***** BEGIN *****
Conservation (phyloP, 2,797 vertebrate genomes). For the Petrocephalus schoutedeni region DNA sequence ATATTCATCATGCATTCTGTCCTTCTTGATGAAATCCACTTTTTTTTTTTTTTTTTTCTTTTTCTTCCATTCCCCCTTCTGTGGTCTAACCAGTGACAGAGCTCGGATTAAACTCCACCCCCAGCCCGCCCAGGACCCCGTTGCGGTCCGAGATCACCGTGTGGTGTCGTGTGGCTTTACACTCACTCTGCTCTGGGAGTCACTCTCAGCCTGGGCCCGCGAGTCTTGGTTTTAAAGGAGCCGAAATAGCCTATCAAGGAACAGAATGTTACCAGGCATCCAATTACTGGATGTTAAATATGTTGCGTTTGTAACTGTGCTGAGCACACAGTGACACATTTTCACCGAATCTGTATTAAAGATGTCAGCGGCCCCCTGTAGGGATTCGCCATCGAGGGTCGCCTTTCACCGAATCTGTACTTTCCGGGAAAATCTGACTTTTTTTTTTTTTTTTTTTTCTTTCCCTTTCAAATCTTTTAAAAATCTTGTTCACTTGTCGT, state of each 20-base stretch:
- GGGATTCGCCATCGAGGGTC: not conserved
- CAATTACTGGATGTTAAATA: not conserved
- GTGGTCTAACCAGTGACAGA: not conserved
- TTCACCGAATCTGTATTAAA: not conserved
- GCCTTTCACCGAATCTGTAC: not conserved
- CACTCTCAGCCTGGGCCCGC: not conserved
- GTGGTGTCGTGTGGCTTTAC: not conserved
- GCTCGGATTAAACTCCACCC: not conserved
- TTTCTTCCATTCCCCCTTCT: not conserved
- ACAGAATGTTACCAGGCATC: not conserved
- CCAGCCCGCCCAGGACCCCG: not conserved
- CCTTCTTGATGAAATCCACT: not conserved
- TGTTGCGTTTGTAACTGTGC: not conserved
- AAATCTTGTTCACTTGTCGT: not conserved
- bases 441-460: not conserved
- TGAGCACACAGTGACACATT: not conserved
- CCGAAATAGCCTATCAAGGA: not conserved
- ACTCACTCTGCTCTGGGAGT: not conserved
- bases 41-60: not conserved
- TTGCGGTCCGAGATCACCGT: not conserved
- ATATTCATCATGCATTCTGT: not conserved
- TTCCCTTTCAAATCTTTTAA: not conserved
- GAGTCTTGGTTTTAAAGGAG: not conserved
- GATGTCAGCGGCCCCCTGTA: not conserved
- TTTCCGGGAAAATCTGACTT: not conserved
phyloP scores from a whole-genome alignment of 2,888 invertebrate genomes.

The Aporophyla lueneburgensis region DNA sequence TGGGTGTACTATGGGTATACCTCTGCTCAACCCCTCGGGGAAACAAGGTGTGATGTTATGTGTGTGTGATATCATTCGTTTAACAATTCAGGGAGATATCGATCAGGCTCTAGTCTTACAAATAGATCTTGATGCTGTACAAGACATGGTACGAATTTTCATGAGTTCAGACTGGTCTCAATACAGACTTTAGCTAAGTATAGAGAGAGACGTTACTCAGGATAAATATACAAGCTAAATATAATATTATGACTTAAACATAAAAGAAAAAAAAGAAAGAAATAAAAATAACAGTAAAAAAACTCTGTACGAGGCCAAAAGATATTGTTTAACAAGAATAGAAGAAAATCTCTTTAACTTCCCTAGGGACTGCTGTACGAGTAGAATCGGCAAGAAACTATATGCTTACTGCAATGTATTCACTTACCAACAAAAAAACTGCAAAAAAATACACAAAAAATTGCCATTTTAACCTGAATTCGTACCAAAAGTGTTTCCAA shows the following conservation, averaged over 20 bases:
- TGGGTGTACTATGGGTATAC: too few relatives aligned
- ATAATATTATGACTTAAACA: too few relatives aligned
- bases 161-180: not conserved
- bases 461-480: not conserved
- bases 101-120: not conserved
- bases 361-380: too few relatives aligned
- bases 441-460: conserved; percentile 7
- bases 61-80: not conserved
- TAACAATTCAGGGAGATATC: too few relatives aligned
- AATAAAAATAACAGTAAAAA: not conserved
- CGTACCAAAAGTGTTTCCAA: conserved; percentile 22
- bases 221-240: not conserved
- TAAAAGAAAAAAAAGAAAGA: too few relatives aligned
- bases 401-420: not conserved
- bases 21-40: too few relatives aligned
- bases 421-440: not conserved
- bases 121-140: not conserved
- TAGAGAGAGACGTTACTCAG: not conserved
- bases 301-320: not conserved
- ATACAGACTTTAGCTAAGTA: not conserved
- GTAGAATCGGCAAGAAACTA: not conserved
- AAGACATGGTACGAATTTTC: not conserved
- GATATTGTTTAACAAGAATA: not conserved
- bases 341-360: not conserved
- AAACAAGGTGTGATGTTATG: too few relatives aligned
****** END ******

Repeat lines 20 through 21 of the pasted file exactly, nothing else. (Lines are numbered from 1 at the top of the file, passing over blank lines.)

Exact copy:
- bases 41-60: not conserved
- TTGCGGTCCGAGATCACCGT: not conserved